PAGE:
TED talk by Tae Chong, recent speaker at the Camden Public Library
Tae Chong, a second-generation immigrant from Korea, spoke recently at the Camden Public Library as part of the Camden Conference’s free Community Events related to the 30th anniversary Conference topic “Refugees and Global Migration: Humanity’s Crisis.” His personal story was compelling and pertinent and centered on Maine. His demographic analysis of Maine’s current and future population spoke volumes about Maine’s future. We are in a demographic bubble, with few young people to replace the aging population. The only population that is actually growing, that is, has larger number of young people than old people, is the immigrant population. Tae also had some cogent recommendations of how to take business advantage of the growing immigrant population, both as a market and a resource. For instance, he said Boston (yes Boston) has the greatest portion of immigrant population in the country – and they are a potential market for our farmers, if the farmers can identify and market “ethnic” foods. He also told stories of how hotels in Portland are hiring and training immigrants, in a market that is desperate for skilled employees.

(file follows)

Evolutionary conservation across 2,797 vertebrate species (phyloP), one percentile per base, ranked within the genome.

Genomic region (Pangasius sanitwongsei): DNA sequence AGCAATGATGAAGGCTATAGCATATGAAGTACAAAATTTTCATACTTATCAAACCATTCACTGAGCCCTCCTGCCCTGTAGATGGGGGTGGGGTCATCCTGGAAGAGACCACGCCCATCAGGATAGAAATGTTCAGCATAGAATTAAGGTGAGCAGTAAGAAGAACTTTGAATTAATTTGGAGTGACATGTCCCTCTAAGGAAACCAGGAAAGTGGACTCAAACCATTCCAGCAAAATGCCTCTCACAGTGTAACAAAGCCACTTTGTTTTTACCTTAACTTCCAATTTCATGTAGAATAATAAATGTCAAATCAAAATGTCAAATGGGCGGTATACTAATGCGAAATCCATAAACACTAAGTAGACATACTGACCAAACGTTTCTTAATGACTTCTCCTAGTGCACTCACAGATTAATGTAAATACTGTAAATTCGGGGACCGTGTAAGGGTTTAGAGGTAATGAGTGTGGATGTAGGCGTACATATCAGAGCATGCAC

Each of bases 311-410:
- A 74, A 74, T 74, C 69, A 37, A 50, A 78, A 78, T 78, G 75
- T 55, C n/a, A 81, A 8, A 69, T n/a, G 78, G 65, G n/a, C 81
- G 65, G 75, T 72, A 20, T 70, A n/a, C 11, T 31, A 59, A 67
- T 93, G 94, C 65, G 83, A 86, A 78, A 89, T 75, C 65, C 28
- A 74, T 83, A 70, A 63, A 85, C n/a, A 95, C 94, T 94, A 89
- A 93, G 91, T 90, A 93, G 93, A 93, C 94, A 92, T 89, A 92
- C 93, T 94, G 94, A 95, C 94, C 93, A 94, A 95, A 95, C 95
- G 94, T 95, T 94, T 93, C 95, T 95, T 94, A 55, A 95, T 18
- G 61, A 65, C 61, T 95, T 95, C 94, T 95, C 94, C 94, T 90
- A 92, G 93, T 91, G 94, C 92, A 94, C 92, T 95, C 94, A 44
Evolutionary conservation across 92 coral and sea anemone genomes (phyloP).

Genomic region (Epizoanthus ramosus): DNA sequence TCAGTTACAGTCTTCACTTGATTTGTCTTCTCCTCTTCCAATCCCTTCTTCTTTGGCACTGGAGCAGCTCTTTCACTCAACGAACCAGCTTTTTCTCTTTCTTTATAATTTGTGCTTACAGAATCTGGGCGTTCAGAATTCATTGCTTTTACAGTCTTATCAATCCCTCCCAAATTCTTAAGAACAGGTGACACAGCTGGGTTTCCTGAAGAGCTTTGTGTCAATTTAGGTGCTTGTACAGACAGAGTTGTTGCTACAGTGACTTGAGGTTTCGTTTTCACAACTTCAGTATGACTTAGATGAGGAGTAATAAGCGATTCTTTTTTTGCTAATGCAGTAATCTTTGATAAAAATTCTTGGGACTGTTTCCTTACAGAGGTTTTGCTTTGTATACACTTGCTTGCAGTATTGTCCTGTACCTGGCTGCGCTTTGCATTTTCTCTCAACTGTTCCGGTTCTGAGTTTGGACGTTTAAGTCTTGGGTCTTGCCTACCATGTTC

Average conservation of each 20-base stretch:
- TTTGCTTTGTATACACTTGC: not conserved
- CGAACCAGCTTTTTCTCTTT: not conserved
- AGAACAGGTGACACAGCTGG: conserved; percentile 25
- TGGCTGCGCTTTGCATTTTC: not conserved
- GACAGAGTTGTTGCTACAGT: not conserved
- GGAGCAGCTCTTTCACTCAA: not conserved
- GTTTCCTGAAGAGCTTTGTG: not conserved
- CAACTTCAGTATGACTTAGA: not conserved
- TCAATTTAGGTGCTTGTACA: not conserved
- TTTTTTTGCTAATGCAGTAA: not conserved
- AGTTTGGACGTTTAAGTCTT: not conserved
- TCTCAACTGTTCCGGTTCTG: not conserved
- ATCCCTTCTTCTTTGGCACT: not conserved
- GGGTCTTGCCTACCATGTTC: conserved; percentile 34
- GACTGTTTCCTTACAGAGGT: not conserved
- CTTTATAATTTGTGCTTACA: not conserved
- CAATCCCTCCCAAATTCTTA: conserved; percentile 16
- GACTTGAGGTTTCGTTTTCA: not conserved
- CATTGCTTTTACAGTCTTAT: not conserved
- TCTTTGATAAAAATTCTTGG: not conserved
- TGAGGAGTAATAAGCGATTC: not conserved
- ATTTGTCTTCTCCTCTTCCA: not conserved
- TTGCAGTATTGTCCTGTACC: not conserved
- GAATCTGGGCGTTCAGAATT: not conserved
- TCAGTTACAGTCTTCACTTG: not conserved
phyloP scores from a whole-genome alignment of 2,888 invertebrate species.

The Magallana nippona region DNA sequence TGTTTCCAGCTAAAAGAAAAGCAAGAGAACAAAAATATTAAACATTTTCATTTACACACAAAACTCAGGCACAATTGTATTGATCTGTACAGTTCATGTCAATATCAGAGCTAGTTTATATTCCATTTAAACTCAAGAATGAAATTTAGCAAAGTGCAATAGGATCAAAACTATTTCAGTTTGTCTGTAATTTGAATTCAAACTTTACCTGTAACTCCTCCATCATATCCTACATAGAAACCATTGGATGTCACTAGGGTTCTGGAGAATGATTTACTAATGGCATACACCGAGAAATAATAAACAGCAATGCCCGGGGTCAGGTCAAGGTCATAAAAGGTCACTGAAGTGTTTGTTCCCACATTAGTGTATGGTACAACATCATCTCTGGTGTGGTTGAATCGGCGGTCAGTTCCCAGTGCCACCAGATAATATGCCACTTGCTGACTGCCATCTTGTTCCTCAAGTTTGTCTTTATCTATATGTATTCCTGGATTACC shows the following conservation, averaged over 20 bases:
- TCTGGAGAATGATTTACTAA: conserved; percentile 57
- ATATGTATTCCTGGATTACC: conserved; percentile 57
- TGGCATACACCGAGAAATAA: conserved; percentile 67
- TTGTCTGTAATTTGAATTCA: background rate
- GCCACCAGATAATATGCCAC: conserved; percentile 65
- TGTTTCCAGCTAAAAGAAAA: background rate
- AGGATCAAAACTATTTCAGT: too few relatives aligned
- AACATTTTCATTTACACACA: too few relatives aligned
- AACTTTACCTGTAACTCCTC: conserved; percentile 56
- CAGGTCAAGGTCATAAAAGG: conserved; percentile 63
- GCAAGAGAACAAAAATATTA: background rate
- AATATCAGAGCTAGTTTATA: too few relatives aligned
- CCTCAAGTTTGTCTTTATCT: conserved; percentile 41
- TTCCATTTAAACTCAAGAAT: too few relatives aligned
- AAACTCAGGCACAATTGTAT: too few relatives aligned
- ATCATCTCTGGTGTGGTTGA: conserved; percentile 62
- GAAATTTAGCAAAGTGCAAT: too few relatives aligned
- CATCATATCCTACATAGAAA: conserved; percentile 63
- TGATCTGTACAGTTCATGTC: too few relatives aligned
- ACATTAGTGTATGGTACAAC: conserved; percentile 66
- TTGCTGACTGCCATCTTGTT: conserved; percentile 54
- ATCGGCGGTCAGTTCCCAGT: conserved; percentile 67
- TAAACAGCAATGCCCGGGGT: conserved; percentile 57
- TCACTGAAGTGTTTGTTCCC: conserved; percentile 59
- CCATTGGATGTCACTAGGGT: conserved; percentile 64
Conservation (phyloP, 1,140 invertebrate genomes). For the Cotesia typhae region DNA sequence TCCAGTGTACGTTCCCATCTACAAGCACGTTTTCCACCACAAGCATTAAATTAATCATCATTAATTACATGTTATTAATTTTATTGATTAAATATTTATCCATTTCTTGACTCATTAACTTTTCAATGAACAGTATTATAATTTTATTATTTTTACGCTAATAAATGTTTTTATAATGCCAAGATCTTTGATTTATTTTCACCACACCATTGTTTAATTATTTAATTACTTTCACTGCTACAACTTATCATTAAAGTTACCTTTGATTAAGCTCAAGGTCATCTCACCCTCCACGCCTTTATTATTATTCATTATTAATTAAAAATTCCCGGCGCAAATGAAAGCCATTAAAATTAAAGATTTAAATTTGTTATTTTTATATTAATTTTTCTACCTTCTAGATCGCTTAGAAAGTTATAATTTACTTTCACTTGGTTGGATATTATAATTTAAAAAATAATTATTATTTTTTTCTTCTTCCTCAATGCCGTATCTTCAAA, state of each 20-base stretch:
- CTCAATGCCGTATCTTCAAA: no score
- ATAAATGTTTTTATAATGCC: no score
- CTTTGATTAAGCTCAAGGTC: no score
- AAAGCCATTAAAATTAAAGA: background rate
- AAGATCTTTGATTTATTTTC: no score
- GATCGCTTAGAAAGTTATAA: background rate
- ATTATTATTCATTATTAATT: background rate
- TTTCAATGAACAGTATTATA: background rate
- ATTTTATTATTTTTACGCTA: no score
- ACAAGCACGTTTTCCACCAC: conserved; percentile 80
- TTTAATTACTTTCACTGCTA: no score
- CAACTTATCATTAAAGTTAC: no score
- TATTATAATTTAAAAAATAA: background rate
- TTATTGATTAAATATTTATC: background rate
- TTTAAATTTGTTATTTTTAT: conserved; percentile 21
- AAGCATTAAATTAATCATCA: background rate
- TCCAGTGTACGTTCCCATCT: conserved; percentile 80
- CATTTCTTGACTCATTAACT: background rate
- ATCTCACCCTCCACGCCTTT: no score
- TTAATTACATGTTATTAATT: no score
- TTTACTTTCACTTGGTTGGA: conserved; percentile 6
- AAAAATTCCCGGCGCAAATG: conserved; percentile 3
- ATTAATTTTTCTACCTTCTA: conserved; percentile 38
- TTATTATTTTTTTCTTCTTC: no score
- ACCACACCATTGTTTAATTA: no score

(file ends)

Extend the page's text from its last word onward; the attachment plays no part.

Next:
If you missed Tae’s talk in Camden or want to hear more from him, watch his recent TED talk “Why we should matter to each other.”
In this inspiring talk, Tae Chong shows how and why we should all matter to each other in order to be not only a more inclusive, understanding, compassionate and empowered people, but also more effective in our collective ability to make social progress.
Tae Chong is a business advisor with CEI’s StartSmart Program. StartSmart is a nationally recognized economic development program that assists immigrants and refugees start and manage their businesses. Tae has over twenty years’ experience working with the immigrant and refugee populations in Maine. He has worked with this population as an educator, advocate, policy maker, social service provider and now as a business advisor. He has also held leadership positions as co-chair of the refugee advisory council for the state of Maine’s DHHS Department, as a board member of the NAACP, LULAC, and Asian American Heritage Foundation and as board member of University of Southern Maine’s Department of Social Work. Currently, Tae is serving on Catholic Charities Refugee and Immigrant Services advisory board and as a board member of the Friends of Portland Adult Ed. He holds a B.S. degree in Political Science and a Masters in Business Administration from the University of Southern Maine.